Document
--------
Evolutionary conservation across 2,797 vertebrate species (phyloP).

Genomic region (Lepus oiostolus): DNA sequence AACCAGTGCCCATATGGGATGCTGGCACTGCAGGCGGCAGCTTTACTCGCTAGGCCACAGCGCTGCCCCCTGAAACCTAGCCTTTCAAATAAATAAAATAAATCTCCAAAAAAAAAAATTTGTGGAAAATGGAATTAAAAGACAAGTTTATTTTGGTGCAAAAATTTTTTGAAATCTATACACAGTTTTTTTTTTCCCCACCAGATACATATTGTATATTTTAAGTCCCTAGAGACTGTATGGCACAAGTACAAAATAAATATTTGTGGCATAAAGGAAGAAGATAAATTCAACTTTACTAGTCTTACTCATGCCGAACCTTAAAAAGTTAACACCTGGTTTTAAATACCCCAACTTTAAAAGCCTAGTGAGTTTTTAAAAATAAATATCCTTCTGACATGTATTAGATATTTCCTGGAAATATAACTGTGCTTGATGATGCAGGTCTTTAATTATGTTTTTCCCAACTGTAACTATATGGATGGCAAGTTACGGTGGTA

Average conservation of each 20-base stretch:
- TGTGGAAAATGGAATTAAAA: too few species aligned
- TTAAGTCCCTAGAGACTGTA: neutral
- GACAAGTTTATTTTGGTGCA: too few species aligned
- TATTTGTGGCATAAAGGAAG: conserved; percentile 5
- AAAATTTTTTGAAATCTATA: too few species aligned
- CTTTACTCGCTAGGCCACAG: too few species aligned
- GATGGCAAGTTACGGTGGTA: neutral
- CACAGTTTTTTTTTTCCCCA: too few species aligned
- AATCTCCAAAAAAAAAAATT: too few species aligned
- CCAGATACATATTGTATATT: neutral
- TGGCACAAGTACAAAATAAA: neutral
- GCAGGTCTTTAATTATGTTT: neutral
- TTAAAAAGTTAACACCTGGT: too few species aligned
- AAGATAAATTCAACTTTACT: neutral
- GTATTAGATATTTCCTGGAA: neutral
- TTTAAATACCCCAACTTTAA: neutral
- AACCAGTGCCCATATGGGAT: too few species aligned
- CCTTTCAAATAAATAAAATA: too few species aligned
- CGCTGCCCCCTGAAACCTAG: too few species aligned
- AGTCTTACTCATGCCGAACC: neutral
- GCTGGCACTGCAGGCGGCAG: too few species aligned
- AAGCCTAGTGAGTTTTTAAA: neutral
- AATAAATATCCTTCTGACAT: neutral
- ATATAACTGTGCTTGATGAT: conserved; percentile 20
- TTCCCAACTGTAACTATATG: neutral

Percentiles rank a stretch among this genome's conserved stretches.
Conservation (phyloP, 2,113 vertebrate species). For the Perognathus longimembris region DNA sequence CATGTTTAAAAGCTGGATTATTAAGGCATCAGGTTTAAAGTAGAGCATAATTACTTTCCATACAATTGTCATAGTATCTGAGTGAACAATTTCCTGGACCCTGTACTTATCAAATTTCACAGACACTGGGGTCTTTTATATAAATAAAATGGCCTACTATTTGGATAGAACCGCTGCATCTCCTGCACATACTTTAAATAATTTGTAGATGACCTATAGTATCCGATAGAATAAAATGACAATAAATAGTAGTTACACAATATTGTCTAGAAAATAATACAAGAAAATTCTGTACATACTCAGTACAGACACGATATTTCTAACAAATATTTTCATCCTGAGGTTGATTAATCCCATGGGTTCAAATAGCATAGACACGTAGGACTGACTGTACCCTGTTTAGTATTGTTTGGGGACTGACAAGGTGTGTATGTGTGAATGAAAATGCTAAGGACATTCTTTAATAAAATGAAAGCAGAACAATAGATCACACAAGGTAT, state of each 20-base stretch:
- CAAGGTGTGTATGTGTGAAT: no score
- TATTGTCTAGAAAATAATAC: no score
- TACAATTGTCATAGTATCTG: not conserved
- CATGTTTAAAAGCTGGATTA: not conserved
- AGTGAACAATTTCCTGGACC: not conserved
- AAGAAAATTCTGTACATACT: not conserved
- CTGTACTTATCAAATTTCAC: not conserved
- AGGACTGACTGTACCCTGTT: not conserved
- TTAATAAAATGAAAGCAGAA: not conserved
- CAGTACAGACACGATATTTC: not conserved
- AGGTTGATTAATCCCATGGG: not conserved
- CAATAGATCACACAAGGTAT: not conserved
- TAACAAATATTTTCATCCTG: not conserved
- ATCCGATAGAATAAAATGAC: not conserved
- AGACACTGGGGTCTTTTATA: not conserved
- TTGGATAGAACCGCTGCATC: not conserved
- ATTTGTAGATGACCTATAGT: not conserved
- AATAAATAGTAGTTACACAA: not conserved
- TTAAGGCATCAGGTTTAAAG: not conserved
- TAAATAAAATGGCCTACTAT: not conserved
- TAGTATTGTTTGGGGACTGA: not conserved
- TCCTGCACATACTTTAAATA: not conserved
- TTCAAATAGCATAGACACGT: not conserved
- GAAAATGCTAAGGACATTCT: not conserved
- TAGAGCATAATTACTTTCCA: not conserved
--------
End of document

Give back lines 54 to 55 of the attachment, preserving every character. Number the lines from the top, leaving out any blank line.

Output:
- GAAAATGCTAAGGACATTCT: not conserved
- TAGAGCATAATTACTTTCCA: not conserved